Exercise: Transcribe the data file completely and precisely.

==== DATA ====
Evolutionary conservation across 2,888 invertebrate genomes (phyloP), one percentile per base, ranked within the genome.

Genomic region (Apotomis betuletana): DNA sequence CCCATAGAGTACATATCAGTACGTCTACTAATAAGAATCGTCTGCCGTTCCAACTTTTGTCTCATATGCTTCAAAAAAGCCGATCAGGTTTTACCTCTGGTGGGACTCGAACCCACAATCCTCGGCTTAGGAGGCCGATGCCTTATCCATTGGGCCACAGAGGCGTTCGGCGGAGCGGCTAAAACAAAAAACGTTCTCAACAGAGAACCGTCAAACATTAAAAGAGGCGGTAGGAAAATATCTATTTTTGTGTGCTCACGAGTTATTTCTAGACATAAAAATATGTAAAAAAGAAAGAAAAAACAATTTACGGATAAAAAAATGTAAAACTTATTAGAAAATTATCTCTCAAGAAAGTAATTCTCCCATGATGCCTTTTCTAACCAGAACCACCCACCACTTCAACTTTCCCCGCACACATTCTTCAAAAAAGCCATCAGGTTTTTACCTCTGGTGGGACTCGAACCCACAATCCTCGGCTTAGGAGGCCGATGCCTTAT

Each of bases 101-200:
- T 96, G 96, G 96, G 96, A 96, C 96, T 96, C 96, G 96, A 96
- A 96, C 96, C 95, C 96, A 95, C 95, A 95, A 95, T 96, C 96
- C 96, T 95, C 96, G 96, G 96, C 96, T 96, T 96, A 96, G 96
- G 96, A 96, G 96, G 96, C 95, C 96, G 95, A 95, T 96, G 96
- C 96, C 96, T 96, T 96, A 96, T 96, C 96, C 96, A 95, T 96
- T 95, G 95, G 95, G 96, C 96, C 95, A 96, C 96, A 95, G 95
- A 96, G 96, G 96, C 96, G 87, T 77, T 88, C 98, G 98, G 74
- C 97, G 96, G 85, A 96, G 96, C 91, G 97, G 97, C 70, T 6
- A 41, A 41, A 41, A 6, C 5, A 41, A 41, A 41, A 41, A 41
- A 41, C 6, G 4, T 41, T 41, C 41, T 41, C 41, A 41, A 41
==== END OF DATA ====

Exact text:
Evolutionary conservation across 2,888 invertebrate genomes (phyloP), one percentile per base, ranked within the genome.

Genomic region (Apotomis betuletana): DNA sequence CCCATAGAGTACATATCAGTACGTCTACTAATAAGAATCGTCTGCCGTTCCAACTTTTGTCTCATATGCTTCAAAAAAGCCGATCAGGTTTTACCTCTGGTGGGACTCGAACCCACAATCCTCGGCTTAGGAGGCCGATGCCTTATCCATTGGGCCACAGAGGCGTTCGGCGGAGCGGCTAAAACAAAAAACGTTCTCAACAGAGAACCGTCAAACATTAAAAGAGGCGGTAGGAAAATATCTATTTTTGTGTGCTCACGAGTTATTTCTAGACATAAAAATATGTAAAAAAGAAAGAAAAAACAATTTACGGATAAAAAAATGTAAAACTTATTAGAAAATTATCTCTCAAGAAAGTAATTCTCCCATGATGCCTTTTCTAACCAGAACCACCCACCACTTCAACTTTCCCCGCACACATTCTTCAAAAAAGCCATCAGGTTTTTACCTCTGGTGGGACTCGAACCCACAATCCTCGGCTTAGGAGGCCGATGCCTTAT

Each of bases 101-200:
- T 96, G 96, G 96, G 96, A 96, C 96, T 96, C 96, G 96, A 96
- A 96, C 96, C 95, C 96, A 95, C 95, A 95, A 95, T 96, C 96
- C 96, T 95, C 96, G 96, G 96, C 96, T 96, T 96, A 96, G 96
- G 96, A 96, G 96, G 96, C 95, C 96, G 95, A 95, T 96, G 96
- C 96, C 96, T 96, T 96, A 96, T 96, C 96, C 96, A 95, T 96
- T 95, G 95, G 95, G 96, C 96, C 95, A 96, C 96, A 95, G 95
- A 96, G 96, G 96, C 96, G 87, T 77, T 88, C 98, G 98, G 74
- C 97, G 96, G 85, A 96, G 96, C 91, G 97, G 97, C 70, T 6
- A 41, A 41, A 41, A 6, C 5, A 41, A 41, A 41, A 41, A 41
- A 41, C 6, G 4, T 41, T 41, C 41, T 41, C 41, A 41, A 41